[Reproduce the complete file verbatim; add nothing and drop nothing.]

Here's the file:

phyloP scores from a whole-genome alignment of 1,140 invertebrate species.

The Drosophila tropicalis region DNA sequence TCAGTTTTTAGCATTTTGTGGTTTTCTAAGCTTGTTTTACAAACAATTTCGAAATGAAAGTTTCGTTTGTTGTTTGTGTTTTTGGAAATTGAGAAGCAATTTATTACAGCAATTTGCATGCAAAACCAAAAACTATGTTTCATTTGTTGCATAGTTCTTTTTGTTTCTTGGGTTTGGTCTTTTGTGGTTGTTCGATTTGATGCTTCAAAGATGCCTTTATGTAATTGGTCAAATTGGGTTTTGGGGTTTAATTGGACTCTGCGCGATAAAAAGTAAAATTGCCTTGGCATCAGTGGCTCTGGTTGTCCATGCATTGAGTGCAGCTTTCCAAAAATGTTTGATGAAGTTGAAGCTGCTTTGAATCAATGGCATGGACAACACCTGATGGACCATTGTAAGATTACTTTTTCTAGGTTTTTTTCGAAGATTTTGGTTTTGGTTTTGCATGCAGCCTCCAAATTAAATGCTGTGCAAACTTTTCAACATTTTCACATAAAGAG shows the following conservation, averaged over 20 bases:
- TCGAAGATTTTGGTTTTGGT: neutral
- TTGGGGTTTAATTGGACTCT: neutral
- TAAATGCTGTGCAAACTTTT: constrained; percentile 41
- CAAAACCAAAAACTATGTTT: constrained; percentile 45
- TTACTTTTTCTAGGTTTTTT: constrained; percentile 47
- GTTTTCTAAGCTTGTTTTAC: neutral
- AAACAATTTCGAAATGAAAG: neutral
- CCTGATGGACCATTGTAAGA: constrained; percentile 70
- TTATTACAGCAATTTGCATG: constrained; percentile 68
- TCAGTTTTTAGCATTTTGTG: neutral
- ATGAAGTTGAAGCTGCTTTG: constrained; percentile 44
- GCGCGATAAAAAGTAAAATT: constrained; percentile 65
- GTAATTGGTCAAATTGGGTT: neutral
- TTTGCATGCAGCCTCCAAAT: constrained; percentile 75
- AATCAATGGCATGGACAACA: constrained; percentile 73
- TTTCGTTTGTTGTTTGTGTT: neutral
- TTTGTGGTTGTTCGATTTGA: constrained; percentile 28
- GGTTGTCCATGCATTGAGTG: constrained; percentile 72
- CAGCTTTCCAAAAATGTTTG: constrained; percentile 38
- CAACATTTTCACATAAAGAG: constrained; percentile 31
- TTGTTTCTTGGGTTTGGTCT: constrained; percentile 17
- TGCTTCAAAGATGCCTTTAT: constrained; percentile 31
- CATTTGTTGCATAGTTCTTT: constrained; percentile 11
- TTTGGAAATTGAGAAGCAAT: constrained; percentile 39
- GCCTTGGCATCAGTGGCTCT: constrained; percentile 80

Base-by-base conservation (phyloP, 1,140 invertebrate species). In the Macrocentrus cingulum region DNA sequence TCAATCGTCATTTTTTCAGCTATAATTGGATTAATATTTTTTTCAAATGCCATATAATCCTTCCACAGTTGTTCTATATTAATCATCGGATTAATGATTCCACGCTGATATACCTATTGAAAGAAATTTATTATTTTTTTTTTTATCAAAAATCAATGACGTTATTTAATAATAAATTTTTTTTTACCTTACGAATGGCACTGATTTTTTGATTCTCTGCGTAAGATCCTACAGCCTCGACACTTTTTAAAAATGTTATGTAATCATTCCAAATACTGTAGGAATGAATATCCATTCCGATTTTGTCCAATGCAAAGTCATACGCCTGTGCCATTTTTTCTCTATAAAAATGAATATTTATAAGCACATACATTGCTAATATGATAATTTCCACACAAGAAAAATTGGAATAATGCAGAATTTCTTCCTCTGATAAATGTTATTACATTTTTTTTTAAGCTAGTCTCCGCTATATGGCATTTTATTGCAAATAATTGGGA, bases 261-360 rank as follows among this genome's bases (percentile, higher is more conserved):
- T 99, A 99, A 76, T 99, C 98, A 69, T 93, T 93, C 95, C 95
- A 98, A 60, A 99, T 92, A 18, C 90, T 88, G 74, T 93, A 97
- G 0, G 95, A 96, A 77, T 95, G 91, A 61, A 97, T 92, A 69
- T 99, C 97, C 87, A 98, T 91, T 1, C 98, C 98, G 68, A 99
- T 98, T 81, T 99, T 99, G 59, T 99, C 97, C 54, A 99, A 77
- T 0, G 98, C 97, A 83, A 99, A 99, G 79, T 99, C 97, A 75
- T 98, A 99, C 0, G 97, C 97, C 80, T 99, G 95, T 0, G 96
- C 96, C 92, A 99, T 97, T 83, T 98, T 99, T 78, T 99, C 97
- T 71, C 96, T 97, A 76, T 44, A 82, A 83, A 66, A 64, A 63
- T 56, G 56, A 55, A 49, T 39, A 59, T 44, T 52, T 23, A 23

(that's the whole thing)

phyloP scores from a whole-genome alignment of 1,140 invertebrate species.

The Drosophila tropicalis region DNA sequence TCAGTTTTTAGCATTTTGTGGTTTTCTAAGCTTGTTTTACAAACAATTTCGAAATGAAAGTTTCGTTTGTTGTTTGTGTTTTTGGAAATTGAGAAGCAATTTATTACAGCAATTTGCATGCAAAACCAAAAACTATGTTTCATTTGTTGCATAGTTCTTTTTGTTTCTTGGGTTTGGTCTTTTGTGGTTGTTCGATTTGATGCTTCAAAGATGCCTTTATGTAATTGGTCAAATTGGGTTTTGGGGTTTAATTGGACTCTGCGCGATAAAAAGTAAAATTGCCTTGGCATCAGTGGCTCTGGTTGTCCATGCATTGAGTGCAGCTTTCCAAAAATGTTTGATGAAGTTGAAGCTGCTTTGAATCAATGGCATGGACAACACCTGATGGACCATTGTAAGATTACTTTTTCTAGGTTTTTTTCGAAGATTTTGGTTTTGGTTTTGCATGCAGCCTCCAAATTAAATGCTGTGCAAACTTTTCAACATTTTCACATAAAGAG shows the following conservation, averaged over 20 bases:
- TCGAAGATTTTGGTTTTGGT: neutral
- TTGGGGTTTAATTGGACTCT: neutral
- TAAATGCTGTGCAAACTTTT: constrained; percentile 41
- CAAAACCAAAAACTATGTTT: constrained; percentile 45
- TTACTTTTTCTAGGTTTTTT: constrained; percentile 47
- GTTTTCTAAGCTTGTTTTAC: neutral
- AAACAATTTCGAAATGAAAG: neutral
- CCTGATGGACCATTGTAAGA: constrained; percentile 70
- TTATTACAGCAATTTGCATG: constrained; percentile 68
- TCAGTTTTTAGCATTTTGTG: neutral
- ATGAAGTTGAAGCTGCTTTG: constrained; percentile 44
- GCGCGATAAAAAGTAAAATT: constrained; percentile 65
- GTAATTGGTCAAATTGGGTT: neutral
- TTTGCATGCAGCCTCCAAAT: constrained; percentile 75
- AATCAATGGCATGGACAACA: constrained; percentile 73
- TTTCGTTTGTTGTTTGTGTT: neutral
- TTTGTGGTTGTTCGATTTGA: constrained; percentile 28
- GGTTGTCCATGCATTGAGTG: constrained; percentile 72
- CAGCTTTCCAAAAATGTTTG: constrained; percentile 38
- CAACATTTTCACATAAAGAG: constrained; percentile 31
- TTGTTTCTTGGGTTTGGTCT: constrained; percentile 17
- TGCTTCAAAGATGCCTTTAT: constrained; percentile 31
- CATTTGTTGCATAGTTCTTT: constrained; percentile 11
- TTTGGAAATTGAGAAGCAAT: constrained; percentile 39
- GCCTTGGCATCAGTGGCTCT: constrained; percentile 80

Base-by-base conservation (phyloP, 1,140 invertebrate species). In the Macrocentrus cingulum region DNA sequence TCAATCGTCATTTTTTCAGCTATAATTGGATTAATATTTTTTTCAAATGCCATATAATCCTTCCACAGTTGTTCTATATTAATCATCGGATTAATGATTCCACGCTGATATACCTATTGAAAGAAATTTATTATTTTTTTTTTTATCAAAAATCAATGACGTTATTTAATAATAAATTTTTTTTTACCTTACGAATGGCACTGATTTTTTGATTCTCTGCGTAAGATCCTACAGCCTCGACACTTTTTAAAAATGTTATGTAATCATTCCAAATACTGTAGGAATGAATATCCATTCCGATTTTGTCCAATGCAAAGTCATACGCCTGTGCCATTTTTTCTCTATAAAAATGAATATTTATAAGCACATACATTGCTAATATGATAATTTCCACACAAGAAAAATTGGAATAATGCAGAATTTCTTCCTCTGATAAATGTTATTACATTTTTTTTTAAGCTAGTCTCCGCTATATGGCATTTTATTGCAAATAATTGGGA, bases 261-360 rank as follows among this genome's bases (percentile, higher is more conserved):
- T 99, A 99, A 76, T 99, C 98, A 69, T 93, T 93, C 95, C 95
- A 98, A 60, A 99, T 92, A 18, C 90, T 88, G 74, T 93, A 97
- G 0, G 95, A 96, A 77, T 95, G 91, A 61, A 97, T 92, A 69
- T 99, C 97, C 87, A 98, T 91, T 1, C 98, C 98, G 68, A 99
- T 98, T 81, T 99, T 99, G 59, T 99, C 97, C 54, A 99, A 77
- T 0, G 98, C 97, A 83, A 99, A 99, G 79, T 99, C 97, A 75
- T 98, A 99, C 0, G 97, C 97, C 80, T 99, G 95, T 0, G 96
- C 96, C 92, A 99, T 97, T 83, T 98, T 99, T 78, T 99, C 97
- T 71, C 96, T 97, A 76, T 44, A 82, A 83, A 66, A 64, A 63
- T 56, G 56, A 55, A 49, T 39, A 59, T 44, T 52, T 23, A 23